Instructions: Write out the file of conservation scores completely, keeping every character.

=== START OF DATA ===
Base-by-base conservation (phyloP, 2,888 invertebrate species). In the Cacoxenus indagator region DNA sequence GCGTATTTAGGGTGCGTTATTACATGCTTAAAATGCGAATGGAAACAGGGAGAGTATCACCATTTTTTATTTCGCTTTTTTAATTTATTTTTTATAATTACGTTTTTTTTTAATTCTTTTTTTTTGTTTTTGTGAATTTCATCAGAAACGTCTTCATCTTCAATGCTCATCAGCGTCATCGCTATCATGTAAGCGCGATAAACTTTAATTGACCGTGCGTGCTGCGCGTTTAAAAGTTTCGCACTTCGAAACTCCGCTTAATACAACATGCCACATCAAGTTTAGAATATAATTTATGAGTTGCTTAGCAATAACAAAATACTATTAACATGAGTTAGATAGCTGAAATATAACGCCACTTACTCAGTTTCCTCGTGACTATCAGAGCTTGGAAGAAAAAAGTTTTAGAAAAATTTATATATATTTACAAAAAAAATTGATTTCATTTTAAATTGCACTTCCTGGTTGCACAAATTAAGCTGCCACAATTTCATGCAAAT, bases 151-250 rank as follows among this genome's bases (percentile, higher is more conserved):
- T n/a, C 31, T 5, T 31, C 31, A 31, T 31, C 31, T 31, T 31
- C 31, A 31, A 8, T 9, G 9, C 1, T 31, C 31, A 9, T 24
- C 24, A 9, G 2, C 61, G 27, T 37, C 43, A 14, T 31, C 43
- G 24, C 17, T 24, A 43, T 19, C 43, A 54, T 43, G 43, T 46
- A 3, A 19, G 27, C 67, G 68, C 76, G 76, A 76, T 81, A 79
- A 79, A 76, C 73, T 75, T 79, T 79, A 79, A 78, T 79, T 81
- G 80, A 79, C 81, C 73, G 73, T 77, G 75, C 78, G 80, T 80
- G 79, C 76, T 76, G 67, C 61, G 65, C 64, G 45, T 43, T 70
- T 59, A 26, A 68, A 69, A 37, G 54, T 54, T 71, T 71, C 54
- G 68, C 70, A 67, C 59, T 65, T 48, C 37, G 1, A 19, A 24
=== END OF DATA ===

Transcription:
Base-by-base conservation (phyloP, 2,888 invertebrate species). In the Cacoxenus indagator region DNA sequence GCGTATTTAGGGTGCGTTATTACATGCTTAAAATGCGAATGGAAACAGGGAGAGTATCACCATTTTTTATTTCGCTTTTTTAATTTATTTTTTATAATTACGTTTTTTTTTAATTCTTTTTTTTTGTTTTTGTGAATTTCATCAGAAACGTCTTCATCTTCAATGCTCATCAGCGTCATCGCTATCATGTAAGCGCGATAAACTTTAATTGACCGTGCGTGCTGCGCGTTTAAAAGTTTCGCACTTCGAAACTCCGCTTAATACAACATGCCACATCAAGTTTAGAATATAATTTATGAGTTGCTTAGCAATAACAAAATACTATTAACATGAGTTAGATAGCTGAAATATAACGCCACTTACTCAGTTTCCTCGTGACTATCAGAGCTTGGAAGAAAAAAGTTTTAGAAAAATTTATATATATTTACAAAAAAAATTGATTTCATTTTAAATTGCACTTCCTGGTTGCACAAATTAAGCTGCCACAATTTCATGCAAAT, bases 151-250 rank as follows among this genome's bases (percentile, higher is more conserved):
- T n/a, C 31, T 5, T 31, C 31, A 31, T 31, C 31, T 31, T 31
- C 31, A 31, A 8, T 9, G 9, C 1, T 31, C 31, A 9, T 24
- C 24, A 9, G 2, C 61, G 27, T 37, C 43, A 14, T 31, C 43
- G 24, C 17, T 24, A 43, T 19, C 43, A 54, T 43, G 43, T 46
- A 3, A 19, G 27, C 67, G 68, C 76, G 76, A 76, T 81, A 79
- A 79, A 76, C 73, T 75, T 79, T 79, A 79, A 78, T 79, T 81
- G 80, A 79, C 81, C 73, G 73, T 77, G 75, C 78, G 80, T 80
- G 79, C 76, T 76, G 67, C 61, G 65, C 64, G 45, T 43, T 70
- T 59, A 26, A 68, A 69, A 37, G 54, T 54, T 71, T 71, C 54
- G 68, C 70, A 67, C 59, T 65, T 48, C 37, G 1, A 19, A 24